Earlier on 23 June 2020, the European Court of Human Rights (the „Court”) issued a decision in the case Vladimir Kharitonov v. Russia (Application no. 10795/14), in which the Court reiterated that blocking access to a website may constitute a violation of freedom of expression under Article 10 of the European Convention on Human Rights (the „Convention”). Prior to this, the Court had ruled on this matter in other relevant cases, i.e. Ahmet Yıldırım v. Turkey (no. 3111/10, ECHR 2012) and Cengiz and Others v. Turkey, nos. 48226/10 and 14027/11, ECHR 2015) and the Court’s new decision reminds us of some of the principles stated before. The decision was issued along with other three cases, OOO Flavus and Others v. Russia (application nos. 12468/15, 23489/15, and 19074/16), Bulgakov v. Russia (no. 20159/15), and Engels v. Russia (no. 61919/16) all of which concern various forms of website blocking.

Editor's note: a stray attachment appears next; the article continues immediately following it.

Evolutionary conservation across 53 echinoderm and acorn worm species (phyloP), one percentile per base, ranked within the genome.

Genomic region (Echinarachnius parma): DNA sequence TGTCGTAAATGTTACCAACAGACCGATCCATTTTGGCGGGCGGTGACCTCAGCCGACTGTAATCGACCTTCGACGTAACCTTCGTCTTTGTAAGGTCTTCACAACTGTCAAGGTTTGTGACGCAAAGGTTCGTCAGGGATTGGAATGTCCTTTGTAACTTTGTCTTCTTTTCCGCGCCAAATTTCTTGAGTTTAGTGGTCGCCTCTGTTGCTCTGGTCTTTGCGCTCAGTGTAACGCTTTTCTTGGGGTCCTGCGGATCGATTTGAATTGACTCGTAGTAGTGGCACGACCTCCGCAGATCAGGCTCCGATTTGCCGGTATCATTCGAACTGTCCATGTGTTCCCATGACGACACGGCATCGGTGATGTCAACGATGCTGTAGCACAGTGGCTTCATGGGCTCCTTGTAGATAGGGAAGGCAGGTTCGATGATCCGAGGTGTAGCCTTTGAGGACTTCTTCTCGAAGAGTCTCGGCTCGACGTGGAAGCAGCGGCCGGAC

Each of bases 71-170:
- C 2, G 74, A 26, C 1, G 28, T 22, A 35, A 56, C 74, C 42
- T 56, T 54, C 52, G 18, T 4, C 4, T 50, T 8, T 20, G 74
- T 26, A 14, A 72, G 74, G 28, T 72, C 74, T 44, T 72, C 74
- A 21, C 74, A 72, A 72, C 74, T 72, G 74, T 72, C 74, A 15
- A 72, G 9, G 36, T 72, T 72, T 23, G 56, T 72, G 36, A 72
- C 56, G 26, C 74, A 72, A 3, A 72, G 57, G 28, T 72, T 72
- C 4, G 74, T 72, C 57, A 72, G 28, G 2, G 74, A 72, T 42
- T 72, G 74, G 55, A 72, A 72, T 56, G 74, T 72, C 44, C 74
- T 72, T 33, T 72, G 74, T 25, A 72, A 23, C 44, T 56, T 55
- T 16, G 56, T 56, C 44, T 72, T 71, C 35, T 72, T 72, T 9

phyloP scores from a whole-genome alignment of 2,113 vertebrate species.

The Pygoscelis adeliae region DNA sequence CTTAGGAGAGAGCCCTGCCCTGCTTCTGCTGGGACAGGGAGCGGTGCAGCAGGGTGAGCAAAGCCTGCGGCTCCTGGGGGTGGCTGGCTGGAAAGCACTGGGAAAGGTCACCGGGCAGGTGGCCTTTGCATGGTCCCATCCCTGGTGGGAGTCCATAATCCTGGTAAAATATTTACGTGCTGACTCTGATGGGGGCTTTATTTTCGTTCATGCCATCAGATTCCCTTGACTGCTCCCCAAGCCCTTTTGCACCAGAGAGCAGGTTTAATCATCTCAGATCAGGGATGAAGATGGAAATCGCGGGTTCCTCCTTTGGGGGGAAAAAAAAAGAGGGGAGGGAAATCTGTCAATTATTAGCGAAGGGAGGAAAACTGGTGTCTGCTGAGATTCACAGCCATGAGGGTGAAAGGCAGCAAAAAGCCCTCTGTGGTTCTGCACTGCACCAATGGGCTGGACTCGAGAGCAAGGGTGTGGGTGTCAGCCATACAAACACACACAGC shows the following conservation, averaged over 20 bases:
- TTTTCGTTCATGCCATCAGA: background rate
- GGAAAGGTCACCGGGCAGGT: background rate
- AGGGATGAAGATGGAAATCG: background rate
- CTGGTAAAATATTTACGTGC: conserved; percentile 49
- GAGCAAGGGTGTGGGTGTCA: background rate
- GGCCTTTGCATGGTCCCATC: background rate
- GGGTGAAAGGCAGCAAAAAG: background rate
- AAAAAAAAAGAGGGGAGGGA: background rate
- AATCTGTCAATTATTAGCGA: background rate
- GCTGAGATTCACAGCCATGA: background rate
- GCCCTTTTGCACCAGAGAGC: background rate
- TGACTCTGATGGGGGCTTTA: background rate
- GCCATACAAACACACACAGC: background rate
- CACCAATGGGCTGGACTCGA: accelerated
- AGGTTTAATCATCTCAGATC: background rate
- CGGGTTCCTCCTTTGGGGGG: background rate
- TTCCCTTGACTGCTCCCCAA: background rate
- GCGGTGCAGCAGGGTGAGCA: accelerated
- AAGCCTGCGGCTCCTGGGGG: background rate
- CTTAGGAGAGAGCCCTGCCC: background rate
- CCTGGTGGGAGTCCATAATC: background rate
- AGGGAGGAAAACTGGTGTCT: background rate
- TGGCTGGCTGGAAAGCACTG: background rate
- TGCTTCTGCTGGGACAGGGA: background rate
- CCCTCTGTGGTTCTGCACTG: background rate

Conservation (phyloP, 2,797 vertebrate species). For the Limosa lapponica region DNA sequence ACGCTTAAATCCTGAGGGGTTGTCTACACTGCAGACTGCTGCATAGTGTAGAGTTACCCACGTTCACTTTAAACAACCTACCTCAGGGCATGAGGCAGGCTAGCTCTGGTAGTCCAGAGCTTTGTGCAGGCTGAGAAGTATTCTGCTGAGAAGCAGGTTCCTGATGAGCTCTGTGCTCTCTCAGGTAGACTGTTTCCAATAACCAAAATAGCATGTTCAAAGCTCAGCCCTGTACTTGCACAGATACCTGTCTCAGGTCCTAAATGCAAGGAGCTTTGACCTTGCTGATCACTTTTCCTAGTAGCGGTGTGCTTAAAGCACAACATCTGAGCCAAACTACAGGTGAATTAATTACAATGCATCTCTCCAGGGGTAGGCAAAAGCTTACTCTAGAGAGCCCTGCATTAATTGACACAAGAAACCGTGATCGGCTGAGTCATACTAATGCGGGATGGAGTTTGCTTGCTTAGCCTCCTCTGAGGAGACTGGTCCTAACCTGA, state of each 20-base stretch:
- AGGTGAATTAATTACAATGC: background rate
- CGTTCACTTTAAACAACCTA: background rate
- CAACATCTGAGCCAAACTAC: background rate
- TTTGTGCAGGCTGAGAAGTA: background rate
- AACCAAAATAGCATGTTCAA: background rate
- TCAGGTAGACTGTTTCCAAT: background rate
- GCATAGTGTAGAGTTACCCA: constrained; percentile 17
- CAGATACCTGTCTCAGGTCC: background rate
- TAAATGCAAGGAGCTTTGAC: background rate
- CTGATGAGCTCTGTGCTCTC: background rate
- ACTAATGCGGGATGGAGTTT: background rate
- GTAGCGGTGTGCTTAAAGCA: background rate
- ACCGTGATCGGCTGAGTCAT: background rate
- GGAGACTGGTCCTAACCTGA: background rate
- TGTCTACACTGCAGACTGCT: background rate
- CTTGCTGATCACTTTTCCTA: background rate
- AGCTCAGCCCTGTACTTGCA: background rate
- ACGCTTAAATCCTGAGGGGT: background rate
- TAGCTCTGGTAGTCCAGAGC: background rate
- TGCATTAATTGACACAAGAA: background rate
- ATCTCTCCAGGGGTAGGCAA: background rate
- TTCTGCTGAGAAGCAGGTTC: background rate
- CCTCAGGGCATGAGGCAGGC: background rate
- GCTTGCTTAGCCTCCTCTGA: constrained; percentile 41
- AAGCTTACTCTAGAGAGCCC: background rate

On 11 June 2020, the Romanian Government approved the Memorandum “General principles concerning the implementation of a support mechanism such as Contracts for Difference for the production of low-carbon electricity”. While a mere memorandum aimed at outlining an intention, the document is a milestone in the process of discussing a new support mechanism for investors in low-carbon technologies, initiated a few years ago.
The Romanian Government recently enacted the Emergency Government Ordinance No. 74/2020 (“EGO 74/2020”), which entered in force on 18 May 2020. An expected and necessary piece of legislation, EGO 74/2020 amends the Energy law No. 123/2012 (“Romanian Energy Law”) by expressly allowing bilateral power purchase agreements (“PPAs”) to be directly negotiated outside the centralized markets, although not for all electricity generation capacities, as further detailed below. Until now all wholesale electricity transactions had to be concluded exclusively on the centralized markets in a transparent, public, competitive and non-discriminatory manner, with limited exceptions generally for small generators.